Community Works Celebrates Women’s History Month

-A +A

As part of the “harlem is…� public art programming series, Community Works once again join forces with New Heritage Theatre and other community organizations and businesses to celebrate Women’s History Month. The celebration will include a variety of events and activities highlighting the artistic and social contributions of pioneering women.

The month long commemoration swings into gear Thursday, March 9, at 6:30 PM, with an intimate conversation with jazz songstress, Gloria Lynne.  Hosted by Rick White, Center for Jazz Studies at Columbia University, the engaging evening will take place at The Museum of the City of New York, 1220 Fifth Avenue at 103rd Street.  Ms. Lynne, author of I Wish You Love: A Memoir (Forge 2000), will openly share the highlights and setbacks of her lustrous career with radio personality Flo Wiley, host of WHCR-FM Radio’s “Black Beat New Yorkâ€? show.  Along with a book signing and reception, the evening will also include a performance by Grammy nominated composer Roy Meriwether, Ms. Lynne's longtime arranger and accompanist.

Then on Saturday, March 11, Jazz Museum Executive Director, Loren Schoenberg, takes a retrospective look at jazz influence in film with performance footage featuring such leading ladies as Ethel Waters, Billie Holiday, and Bessie Smith. These films also include footage of Cab Calloway, Billie Holiday and Bobby Short, and Billy Strayhorn.  The program will also feature a live music performance by The Jazz Museum of Harlem Trio.  The free event takes place at 3:00 PM, at The Museum of the City of New York, 1220 Fifth Avenue at 103rd Street. On Monday March 13, Community works in association with Women of Color Productions presents BLACK PANTHER WOMEN, which takes a behind the scenes look at the role and addresses the reason why women joined the famed movement.

On Monday, March 20, some of the current lounge singers at Harlem’s legendary night spots join forces to honor the legacy of such greats as Dinah Washington, Billy Holiday and Sarah Vaughn, during Community Works “harlem is… MUSIC: Ladies Sing the Bluesâ€? show. The invitational only reception and performances, which pays tribute to Lenox Lounge, Showman’s and St. Nick’s Pub, takes place at 6:00 PM, at New York Public Library for The Performing Arts, 40 Lincoln Center Plaza.  Other events include Harlemwood Film Festival presentation of “I’d Rather Be Dancing,â€? an inspirational story of a dancer who learns how to keep her dream alive after suffering a debilitating injury; an  intimate evening with vocalist, Pauline McWilliams, at 3:00 PM, Sunday, March 26, at the Museum of the City of New York, 1220 Fifth Avenue at 103rd Street.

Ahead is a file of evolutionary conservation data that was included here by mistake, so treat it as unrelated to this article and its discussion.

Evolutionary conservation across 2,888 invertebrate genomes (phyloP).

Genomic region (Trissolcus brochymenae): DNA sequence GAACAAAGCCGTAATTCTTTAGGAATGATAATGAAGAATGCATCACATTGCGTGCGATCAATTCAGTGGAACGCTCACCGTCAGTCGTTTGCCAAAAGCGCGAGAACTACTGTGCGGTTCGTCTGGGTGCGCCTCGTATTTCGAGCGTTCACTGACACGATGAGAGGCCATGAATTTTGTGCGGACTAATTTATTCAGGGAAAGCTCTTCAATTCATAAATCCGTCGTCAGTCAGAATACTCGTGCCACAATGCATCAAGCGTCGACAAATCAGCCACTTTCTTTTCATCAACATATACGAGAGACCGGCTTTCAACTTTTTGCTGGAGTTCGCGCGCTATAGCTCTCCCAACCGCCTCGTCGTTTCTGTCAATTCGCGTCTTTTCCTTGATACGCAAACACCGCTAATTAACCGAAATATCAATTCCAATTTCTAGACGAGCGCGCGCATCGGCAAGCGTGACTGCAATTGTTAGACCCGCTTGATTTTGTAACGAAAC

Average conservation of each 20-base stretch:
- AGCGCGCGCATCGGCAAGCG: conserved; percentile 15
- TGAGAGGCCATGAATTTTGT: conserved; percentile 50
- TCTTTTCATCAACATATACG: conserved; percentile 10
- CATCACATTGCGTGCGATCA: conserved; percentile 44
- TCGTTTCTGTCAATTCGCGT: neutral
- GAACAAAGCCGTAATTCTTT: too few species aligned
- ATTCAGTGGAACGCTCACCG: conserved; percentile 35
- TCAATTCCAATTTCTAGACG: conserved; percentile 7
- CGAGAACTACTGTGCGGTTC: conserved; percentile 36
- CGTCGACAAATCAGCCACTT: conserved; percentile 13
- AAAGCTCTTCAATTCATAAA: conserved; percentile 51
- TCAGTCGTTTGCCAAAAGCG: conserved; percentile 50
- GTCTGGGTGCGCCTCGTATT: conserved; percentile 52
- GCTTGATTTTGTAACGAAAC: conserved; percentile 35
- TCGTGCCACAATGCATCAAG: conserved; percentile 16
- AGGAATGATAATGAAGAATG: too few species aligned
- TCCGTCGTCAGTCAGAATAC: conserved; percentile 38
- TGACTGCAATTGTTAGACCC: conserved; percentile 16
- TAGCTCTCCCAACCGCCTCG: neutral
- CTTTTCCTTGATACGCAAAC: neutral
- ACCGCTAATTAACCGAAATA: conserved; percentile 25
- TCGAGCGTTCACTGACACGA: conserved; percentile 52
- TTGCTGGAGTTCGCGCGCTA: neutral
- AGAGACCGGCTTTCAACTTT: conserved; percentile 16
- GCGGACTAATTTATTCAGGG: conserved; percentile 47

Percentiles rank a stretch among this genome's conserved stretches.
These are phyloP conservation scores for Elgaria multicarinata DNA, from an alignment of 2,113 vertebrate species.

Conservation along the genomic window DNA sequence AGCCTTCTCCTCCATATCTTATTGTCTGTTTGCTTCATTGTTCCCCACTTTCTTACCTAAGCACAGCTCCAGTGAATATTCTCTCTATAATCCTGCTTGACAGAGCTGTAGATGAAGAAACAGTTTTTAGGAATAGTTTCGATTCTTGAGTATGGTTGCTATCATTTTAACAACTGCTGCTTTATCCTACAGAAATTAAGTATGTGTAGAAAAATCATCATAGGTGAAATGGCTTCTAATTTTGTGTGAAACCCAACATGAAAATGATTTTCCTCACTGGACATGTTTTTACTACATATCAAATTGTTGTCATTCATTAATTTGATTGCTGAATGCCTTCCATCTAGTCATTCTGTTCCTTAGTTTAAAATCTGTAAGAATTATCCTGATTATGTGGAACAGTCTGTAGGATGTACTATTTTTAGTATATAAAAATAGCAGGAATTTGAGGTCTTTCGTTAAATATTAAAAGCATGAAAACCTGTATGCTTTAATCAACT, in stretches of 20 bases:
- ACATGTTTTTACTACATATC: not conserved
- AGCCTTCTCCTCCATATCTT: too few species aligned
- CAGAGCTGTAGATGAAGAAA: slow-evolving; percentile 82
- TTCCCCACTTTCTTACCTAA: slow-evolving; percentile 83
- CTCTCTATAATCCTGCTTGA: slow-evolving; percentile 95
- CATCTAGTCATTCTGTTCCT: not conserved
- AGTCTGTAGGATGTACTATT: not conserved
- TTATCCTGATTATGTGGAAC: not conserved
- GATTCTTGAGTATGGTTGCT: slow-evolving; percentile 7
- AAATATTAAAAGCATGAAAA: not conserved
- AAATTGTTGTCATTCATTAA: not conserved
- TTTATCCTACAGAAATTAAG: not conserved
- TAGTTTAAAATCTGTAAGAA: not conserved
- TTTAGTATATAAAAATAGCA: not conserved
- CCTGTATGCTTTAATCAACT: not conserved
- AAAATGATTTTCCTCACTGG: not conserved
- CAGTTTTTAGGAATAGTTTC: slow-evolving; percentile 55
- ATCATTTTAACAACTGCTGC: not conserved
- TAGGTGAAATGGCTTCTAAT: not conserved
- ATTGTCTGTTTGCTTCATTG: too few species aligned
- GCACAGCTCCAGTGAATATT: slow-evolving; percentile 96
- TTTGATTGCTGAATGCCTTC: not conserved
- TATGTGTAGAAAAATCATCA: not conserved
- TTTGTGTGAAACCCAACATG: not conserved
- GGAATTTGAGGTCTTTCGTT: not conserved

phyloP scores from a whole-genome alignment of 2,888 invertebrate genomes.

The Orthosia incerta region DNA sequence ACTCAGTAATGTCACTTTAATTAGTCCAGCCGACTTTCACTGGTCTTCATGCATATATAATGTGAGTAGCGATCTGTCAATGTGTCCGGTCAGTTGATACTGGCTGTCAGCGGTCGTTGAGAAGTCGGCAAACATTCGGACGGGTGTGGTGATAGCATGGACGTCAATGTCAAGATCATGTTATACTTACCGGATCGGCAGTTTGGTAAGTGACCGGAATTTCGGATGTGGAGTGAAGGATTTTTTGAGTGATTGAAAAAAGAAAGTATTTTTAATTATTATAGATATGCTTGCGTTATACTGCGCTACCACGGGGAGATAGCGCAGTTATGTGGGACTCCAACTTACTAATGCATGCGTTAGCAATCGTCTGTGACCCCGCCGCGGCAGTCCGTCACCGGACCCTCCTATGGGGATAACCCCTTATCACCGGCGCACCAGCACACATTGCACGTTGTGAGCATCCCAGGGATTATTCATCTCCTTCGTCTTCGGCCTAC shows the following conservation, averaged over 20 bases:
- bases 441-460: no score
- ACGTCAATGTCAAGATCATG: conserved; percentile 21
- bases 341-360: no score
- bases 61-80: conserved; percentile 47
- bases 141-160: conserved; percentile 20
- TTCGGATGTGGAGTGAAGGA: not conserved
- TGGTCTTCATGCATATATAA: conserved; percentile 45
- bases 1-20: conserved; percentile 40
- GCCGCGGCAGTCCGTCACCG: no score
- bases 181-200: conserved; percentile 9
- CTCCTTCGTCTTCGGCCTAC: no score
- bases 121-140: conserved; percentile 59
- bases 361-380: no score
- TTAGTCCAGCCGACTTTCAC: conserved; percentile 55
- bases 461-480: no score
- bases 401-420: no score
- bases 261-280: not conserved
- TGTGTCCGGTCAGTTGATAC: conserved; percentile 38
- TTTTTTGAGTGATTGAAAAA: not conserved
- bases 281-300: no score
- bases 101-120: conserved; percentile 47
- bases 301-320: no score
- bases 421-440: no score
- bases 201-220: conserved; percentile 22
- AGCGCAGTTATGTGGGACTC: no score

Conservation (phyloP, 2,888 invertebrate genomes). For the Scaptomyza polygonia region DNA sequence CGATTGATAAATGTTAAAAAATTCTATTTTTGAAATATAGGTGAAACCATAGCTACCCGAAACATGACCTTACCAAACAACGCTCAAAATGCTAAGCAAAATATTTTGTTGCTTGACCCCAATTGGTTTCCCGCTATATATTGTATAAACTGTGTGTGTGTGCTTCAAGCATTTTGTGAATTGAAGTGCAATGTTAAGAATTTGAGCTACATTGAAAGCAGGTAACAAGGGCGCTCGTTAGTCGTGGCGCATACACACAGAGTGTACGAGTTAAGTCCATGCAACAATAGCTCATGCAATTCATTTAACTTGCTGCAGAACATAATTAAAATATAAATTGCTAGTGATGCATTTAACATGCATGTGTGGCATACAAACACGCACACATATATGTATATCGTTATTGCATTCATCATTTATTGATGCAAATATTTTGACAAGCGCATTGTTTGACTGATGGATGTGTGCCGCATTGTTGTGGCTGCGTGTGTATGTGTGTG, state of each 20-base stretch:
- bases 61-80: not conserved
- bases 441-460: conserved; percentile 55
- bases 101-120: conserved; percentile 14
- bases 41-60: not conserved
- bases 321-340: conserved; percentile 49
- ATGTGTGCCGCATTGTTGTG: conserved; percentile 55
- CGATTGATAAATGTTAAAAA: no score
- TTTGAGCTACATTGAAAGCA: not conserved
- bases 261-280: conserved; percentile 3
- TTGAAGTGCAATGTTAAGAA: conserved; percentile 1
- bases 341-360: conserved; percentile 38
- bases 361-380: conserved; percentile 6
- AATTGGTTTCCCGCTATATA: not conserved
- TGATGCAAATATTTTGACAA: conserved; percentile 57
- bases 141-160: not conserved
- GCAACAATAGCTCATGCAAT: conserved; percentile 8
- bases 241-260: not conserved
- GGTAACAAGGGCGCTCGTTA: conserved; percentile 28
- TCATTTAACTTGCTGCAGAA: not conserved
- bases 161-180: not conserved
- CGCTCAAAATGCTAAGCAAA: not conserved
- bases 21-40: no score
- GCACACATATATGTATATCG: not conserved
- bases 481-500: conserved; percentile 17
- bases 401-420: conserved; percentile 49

On Saturday, March 25, the month long celebration winds down with a theatrical performance of A Song For You… Civil Rights Journey of A Negro Women: Lena Calhoun Horne, which highlights the legendary songstress and film star career during the civil rights movement. On Sunday, March 26, the final curtain falls on a musical note featuring a live concert with vocal stylist Paulette McWilliams at 3:00 PM, at the Museum of the City of New York, 1220 Fifth Avenue at 103rd Street. The enchanting engagement will include various original and pre recorded selections from Ms. McWilliams ever expanding repertoire.

“Harlem is... MUSICâ€? celebrates Harlem's unrivaled musical tradition from gospel to classical to jazz to hip-hop, honoring its musical institutions and legacy keepers past and present.  It is the newest component of the “harlem is...â€? public art and programming series, which has been touring throughout the city for the past three years.  The exhibition is currently on view at the New York Public Library for the Performing Arts.

Community Works is a leading nonprofit arts education organization that was founded by Barbara Horowitz in 1990. Its mission is to build bridges between diverse cultures and neighborhoods by using the arts as a tool for social and personal changes, and sharing community stories that connect us all.  The collective collaborates with over 550 public schools, 300 artists, and 220 cultural and community associations annually, serving over 300,000 students and community members borough-wide, through its acclaimed public arts exhibitions, multicultural performances, workshops and mentoring programs.

New Heritage Theatre Group is the oldest not for profit Black theater organization in New York City. Headed by, Voza Rivers executive producer and co-founding member, New Heritage produces work of historical and political relevance reflecting the experiences of African American and Latino descendents in America and abroad.

Also Check Out...

Tunisia’s president has launched a purge of senior officials, including prosecutors and judges,
Tunisia: Turmoil As President
The three-year, $600,000 grant will support 30 students from HBCUs to participate in the Summer Institute in Neuroscience,
UCI Receives Grant To Support 30
Monique Bell, Ph.D., has released an inaugural study of Black wine entrepreneurs
Terroir Noir Study: Inclusion,
Rep. Alexandria Ocasio-Cortez vocally pushed back against the notion that grassroots organizing alone can combat voter suppressi
AOC: Communities “Can't Out-
Parliament voted on 23 July to abolish the death penalty in Sierra Leone
Sierra Leone’s Abolishing Of Death
Lehman College has received a $1 million allocation in city capital funding through Bronx Borough President Rubén Díaz Jr.’s of
Lehman College Receives $1 Million